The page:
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“People are scared”: Vladimir Putin’s crackdown on the Russian opposition

Russia’s latest wave of arrests and media restrictions signals a new willingness to repress opposition ahead of September’s legislative elections.

The designation, under which Meduza editors must preface every public statement with an acknowledgement of its status or risk prison, could have been designed to kill the site. For the hardliners and security service veterans now widely believed to be on the rise within the Kremlin, that was the whole point, wrote Tatiana Stanovaya, a well-connected political analyst on the messenger app Telegram.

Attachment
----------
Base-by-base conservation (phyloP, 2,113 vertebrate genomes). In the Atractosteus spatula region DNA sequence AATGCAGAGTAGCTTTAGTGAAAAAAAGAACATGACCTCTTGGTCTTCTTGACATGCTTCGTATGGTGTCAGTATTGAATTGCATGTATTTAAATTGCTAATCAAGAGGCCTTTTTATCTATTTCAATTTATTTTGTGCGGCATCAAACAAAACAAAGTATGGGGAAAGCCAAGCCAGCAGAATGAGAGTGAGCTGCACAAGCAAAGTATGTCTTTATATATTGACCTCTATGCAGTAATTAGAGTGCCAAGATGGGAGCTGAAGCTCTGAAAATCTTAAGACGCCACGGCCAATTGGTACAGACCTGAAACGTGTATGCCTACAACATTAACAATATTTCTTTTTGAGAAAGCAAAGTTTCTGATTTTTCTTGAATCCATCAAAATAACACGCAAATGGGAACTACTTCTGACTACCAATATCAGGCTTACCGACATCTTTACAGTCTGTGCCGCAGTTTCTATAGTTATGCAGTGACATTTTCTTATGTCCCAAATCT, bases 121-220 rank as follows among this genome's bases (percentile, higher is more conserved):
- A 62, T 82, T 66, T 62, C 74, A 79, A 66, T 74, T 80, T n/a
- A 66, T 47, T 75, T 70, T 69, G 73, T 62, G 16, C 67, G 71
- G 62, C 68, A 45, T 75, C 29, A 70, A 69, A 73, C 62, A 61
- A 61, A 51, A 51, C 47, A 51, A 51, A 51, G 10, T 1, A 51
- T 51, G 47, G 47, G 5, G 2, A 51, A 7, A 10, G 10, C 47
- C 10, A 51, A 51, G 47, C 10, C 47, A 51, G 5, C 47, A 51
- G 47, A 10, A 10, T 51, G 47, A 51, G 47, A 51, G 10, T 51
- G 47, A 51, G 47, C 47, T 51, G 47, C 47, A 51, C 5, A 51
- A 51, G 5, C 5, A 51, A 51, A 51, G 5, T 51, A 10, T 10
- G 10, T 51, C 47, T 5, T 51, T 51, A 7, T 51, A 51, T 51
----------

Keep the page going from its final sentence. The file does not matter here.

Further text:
Meduza was only the biggest victim of the new normal, however. Earlier in April, four journalists at the student newspaper Doxawere arrested and charged over making a video in support of student protesters. On 29 April, an ally of jailed opposition leader Alexei Navalny was sentenced to two and a half years in prison for reposting a music video by the German metal group Rammstein in 2014.

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